My family lived on a Ranch full time from 1993 until 2015. We were a 5th generation family farm.
I am writing this blog to share my experiences living there. It is best to read the blog chronologically by going through the archives, starting with the introduction in January of 2010.
The blog starts with the arrival of my great-grandparents to the farm in 1947 and will follow the families to the present.

Thursday, August 30, 2012

Septic Tank Blues

Septic Thanks

All us folks with septic tanks
give to you, our heart felt thanks.

For putting nothing in the pot
that isn't guaranteed to rot.

kleenex is bad...matchsticks too
cigarette butts are taboo!

No hair combings, use the basket
there's a darn good reason why we ask it.....


One of the common features of rural living is a septic tank. This is a on site system that treats the household waste. "It has two main sub-systems; a septic tank where sewage is decomposed by bacterial action and where solids settle, and a septic field or sand mound where the relatively clean water from the tank flows through a series of pipes and into surrounding soil where it is further purified. "Septic Tank Blues by Charles Skopic.  A septic system is a concrete reminder that nothing is ever "out of sight out of mind." Just like life itself when you think what is past resurfaces, what goes into the septic system can, most horrifyingly, reappear.

We had this experience at a recent gathering at our home where well over a 100 people assembled to celebrate together. Many of our guests stayed the entire weekend, thankfully some of them had their own toilets onboard their campers, but of course there were a lot of people testing the strength of our septic system. We had hired a porta potty for the occasion which I am thankful for or the situation could of been worse.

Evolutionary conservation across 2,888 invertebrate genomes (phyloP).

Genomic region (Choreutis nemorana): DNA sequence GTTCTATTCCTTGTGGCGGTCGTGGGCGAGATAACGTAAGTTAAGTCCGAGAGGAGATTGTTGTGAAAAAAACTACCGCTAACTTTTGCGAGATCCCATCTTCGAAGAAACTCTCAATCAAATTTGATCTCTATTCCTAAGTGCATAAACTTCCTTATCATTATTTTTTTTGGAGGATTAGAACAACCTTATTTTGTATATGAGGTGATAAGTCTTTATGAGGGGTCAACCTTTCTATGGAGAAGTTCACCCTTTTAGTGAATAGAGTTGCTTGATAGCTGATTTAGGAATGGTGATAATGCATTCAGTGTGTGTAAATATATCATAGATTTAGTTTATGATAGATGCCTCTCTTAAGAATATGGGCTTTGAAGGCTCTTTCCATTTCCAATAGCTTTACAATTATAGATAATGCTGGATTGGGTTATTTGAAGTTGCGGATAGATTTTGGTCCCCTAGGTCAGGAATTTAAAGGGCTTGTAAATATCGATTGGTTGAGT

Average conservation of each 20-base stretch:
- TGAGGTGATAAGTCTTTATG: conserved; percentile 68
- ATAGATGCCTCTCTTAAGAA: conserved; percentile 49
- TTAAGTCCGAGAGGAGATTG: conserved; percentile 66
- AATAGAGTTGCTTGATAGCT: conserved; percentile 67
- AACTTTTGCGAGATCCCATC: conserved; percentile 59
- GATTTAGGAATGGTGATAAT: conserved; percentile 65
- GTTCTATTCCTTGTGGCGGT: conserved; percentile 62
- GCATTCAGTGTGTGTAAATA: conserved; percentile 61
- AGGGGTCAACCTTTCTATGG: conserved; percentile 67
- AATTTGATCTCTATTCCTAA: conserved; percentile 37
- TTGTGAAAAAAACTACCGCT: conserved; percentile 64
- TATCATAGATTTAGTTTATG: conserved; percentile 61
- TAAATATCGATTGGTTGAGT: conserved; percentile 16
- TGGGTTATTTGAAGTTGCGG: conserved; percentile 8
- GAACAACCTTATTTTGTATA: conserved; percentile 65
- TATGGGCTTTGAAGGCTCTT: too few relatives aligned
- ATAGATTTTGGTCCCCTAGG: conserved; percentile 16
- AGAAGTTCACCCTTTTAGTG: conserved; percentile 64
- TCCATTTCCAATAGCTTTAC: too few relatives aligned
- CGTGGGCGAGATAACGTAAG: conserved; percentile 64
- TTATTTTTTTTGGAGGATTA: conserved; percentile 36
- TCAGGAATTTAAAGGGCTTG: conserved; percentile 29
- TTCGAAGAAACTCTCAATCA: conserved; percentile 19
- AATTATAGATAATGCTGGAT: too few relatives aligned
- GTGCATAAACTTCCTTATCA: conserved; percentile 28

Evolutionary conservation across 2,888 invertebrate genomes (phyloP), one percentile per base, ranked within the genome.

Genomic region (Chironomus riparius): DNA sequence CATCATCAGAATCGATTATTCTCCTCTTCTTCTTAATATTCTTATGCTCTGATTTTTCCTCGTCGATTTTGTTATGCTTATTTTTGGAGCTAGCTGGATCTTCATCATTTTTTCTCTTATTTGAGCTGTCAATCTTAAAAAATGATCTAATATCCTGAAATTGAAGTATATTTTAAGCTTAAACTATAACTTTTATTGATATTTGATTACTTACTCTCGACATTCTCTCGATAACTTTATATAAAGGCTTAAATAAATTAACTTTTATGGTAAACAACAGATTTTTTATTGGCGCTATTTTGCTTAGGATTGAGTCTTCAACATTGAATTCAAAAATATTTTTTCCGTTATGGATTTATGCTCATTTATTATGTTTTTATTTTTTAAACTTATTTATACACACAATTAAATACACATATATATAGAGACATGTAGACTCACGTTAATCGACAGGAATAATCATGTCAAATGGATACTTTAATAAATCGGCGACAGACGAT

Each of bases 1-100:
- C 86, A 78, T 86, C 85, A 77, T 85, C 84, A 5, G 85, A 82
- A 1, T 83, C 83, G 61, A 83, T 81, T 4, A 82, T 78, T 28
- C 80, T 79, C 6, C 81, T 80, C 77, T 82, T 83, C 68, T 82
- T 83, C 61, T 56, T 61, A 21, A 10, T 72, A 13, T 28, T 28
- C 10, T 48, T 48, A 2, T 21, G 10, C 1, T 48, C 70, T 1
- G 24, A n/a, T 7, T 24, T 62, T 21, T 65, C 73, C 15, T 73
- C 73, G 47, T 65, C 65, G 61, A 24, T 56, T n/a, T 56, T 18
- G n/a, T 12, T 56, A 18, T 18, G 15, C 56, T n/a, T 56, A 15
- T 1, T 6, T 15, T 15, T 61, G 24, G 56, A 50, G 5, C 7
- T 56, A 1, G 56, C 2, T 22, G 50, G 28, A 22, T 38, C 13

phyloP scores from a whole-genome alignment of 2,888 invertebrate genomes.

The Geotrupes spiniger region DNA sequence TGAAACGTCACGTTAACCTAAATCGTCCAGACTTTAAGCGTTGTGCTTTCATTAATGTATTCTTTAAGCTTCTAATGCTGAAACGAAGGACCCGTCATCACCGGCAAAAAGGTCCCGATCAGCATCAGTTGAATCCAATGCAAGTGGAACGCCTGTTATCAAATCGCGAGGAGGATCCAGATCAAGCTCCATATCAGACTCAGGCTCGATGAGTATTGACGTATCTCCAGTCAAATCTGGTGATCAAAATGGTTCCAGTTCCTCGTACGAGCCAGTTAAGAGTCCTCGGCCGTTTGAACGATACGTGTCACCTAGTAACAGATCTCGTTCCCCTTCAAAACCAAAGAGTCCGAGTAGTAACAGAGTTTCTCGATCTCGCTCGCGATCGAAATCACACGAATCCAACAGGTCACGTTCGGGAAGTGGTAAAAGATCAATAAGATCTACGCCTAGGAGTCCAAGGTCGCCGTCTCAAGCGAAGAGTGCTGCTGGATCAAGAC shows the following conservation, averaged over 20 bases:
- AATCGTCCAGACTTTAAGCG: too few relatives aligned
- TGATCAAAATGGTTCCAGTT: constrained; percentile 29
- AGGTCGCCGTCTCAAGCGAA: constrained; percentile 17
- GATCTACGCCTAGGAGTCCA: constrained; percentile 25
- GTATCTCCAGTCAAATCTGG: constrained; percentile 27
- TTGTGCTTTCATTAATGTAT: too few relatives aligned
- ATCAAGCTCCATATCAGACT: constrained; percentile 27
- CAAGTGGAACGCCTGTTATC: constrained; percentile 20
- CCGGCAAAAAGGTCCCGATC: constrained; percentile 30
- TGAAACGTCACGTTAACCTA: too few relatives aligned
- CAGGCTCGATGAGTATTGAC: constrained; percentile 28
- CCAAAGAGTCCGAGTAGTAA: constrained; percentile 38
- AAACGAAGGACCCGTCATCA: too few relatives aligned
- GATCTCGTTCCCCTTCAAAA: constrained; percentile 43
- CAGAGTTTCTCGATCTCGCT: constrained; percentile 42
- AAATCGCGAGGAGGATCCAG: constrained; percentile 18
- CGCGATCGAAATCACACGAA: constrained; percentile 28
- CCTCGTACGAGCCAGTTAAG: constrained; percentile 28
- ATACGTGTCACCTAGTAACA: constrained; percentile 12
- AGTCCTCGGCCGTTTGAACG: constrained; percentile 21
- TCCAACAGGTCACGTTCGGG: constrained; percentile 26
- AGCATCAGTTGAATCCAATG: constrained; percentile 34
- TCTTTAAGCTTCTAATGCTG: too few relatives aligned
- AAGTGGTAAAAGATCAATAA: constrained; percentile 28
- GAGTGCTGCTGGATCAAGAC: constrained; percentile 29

A septic system does give warnings that it is not well. The more subtle indicators are a sewage smell or a greener patch of grass on the septic field. Not so obvious are high levels of nitrates in the water. Nitrogen and Phosphorus can have a long-term negative impact on water quality that is hard to correct. This is a concern for Shuswap Lake where so many people are on septic tanks, some of which may not be working properly. The importance of treating sewer cannot be more obvious which is why it is so hard to imagine that Victoria is still pumping untreated sewage into it's water. The city does not plan to treat it's sewer until 2018. It brings to mind the toilets at the Chateau de Chillon in Switzerland, a castle constructed in large part in the 12th century.  The Castle sits on the shores of Lac Leman and the toilets go directly into the lake below.

Chateau Chillon.

The most obvious sign of trouble with the septic system is when it backs up into the home, usually the basement. This is what happened to us on the morning after our big party. One of our friends appeared looking extremely worried, searching for my husband, Brent. When a short search did not reveal him our friend most regretfully announced to me that the sewer had backed up through the shower. I wasted no time in locating Brent, deciding that sewer was definitely not my speciality. All the toilets, shower, laundry and dishwasher services had to be shut down in the house.  A major inconvenience when there is a houseful however we did have the porta potty until the end of the weekend which was a big help.